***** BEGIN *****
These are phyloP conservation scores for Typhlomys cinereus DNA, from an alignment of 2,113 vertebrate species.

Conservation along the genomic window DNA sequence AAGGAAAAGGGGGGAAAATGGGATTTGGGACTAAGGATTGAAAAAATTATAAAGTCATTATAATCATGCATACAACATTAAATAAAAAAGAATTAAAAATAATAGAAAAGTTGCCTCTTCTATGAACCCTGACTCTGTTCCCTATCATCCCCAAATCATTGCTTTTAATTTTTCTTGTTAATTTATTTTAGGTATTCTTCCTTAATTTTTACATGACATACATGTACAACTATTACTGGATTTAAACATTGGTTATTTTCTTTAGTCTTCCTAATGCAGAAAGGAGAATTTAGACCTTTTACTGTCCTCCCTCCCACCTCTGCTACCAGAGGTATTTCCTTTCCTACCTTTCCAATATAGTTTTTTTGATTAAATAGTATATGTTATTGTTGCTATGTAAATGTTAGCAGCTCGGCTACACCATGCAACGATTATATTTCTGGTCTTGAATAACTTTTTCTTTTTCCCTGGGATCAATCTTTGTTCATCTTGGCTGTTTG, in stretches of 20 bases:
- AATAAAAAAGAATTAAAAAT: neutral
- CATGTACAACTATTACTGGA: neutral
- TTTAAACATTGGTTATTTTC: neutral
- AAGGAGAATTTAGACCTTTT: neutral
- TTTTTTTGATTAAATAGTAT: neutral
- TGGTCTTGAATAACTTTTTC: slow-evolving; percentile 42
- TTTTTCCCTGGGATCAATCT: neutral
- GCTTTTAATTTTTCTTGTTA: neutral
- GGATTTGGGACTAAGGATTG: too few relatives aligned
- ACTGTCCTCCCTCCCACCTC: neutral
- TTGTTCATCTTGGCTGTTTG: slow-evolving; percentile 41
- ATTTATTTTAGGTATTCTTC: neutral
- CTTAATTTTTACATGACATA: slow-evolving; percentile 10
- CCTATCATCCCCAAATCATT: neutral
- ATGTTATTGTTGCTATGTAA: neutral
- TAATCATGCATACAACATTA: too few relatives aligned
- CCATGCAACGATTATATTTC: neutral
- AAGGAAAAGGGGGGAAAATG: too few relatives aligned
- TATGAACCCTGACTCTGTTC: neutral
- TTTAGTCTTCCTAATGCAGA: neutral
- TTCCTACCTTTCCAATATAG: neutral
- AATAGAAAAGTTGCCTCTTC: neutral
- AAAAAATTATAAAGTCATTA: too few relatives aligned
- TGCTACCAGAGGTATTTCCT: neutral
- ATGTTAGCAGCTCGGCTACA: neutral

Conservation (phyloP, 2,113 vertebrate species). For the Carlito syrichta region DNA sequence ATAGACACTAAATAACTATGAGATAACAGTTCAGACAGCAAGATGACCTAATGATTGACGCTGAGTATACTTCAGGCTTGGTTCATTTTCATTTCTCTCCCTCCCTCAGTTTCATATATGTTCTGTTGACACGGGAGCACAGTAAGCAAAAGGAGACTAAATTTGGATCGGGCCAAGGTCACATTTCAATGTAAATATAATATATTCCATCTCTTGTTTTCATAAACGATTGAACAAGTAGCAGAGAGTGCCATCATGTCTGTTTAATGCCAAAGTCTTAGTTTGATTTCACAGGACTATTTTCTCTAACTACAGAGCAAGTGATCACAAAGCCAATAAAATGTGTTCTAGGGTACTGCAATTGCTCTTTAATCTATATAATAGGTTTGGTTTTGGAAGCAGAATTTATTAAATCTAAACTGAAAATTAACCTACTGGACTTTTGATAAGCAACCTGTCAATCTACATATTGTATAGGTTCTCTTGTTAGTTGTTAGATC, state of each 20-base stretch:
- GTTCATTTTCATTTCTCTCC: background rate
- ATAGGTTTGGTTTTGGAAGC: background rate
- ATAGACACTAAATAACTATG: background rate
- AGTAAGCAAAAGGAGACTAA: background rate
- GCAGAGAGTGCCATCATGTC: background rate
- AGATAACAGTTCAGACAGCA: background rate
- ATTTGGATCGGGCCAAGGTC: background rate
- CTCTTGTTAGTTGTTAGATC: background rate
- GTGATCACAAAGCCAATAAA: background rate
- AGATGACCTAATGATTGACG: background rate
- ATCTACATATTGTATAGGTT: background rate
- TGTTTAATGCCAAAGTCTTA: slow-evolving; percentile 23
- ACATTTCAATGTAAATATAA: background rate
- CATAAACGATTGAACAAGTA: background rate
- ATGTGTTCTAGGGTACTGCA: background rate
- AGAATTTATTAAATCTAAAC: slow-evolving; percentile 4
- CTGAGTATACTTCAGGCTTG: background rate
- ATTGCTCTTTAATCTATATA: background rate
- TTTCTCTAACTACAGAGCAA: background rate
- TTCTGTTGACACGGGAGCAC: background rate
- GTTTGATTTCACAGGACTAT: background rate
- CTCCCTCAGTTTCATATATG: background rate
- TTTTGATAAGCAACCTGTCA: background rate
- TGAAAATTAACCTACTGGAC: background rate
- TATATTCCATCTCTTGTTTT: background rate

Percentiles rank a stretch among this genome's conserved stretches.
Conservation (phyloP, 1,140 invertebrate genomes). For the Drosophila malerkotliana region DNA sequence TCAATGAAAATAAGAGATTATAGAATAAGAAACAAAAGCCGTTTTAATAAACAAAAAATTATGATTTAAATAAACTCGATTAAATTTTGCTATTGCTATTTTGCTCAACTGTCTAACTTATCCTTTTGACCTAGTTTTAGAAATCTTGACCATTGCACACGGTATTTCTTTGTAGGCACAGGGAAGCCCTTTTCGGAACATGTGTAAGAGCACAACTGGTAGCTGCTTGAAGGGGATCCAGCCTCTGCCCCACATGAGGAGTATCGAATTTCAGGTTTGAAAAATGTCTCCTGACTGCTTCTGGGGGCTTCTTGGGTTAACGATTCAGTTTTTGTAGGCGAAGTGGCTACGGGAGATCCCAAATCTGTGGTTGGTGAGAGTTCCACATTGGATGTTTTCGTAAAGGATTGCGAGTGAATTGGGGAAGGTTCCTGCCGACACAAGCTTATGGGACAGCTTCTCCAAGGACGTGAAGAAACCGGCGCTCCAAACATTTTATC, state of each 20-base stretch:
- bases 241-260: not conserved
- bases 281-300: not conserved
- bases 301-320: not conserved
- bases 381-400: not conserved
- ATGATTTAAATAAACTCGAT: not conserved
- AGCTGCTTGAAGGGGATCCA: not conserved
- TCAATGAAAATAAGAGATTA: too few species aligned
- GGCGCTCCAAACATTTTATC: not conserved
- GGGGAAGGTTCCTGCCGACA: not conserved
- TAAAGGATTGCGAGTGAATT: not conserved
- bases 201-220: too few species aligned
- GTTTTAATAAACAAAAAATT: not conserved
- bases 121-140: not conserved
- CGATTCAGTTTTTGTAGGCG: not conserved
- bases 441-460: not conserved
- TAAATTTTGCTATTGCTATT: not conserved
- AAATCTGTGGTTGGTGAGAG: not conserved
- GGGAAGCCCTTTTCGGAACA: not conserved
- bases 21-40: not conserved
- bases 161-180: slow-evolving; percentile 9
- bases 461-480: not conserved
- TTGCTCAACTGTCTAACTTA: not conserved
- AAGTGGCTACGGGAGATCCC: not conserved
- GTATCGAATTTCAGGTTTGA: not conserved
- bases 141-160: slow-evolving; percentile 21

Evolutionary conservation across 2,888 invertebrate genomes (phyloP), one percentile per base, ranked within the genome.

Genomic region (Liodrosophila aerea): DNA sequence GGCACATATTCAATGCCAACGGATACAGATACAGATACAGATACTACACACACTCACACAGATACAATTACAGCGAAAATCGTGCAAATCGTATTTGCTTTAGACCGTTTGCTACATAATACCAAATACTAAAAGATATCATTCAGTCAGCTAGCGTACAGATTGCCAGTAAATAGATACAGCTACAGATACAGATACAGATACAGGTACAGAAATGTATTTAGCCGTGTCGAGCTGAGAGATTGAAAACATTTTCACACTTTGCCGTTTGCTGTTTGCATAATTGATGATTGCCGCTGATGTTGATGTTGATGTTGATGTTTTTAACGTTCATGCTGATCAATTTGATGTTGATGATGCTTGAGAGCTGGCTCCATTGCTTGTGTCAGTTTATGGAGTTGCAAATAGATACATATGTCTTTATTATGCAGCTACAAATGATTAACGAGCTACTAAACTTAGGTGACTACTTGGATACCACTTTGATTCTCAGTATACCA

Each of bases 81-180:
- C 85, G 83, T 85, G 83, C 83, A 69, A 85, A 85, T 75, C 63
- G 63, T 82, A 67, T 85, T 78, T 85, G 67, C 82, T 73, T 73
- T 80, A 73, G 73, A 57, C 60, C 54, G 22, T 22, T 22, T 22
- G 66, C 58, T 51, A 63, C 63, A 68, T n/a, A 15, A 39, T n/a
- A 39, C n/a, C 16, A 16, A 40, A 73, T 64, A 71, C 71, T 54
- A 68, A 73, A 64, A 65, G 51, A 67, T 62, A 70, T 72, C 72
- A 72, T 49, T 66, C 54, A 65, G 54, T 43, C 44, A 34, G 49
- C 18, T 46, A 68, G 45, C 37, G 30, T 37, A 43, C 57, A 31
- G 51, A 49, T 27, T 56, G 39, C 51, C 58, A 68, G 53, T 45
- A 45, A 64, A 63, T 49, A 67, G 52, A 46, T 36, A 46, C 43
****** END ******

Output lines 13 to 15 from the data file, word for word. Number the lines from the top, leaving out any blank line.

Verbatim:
- TTGTTCATCTTGGCTGTTTG: slow-evolving; percentile 41
- ATTTATTTTAGGTATTCTTC: neutral
- CTTAATTTTTACATGACATA: slow-evolving; percentile 10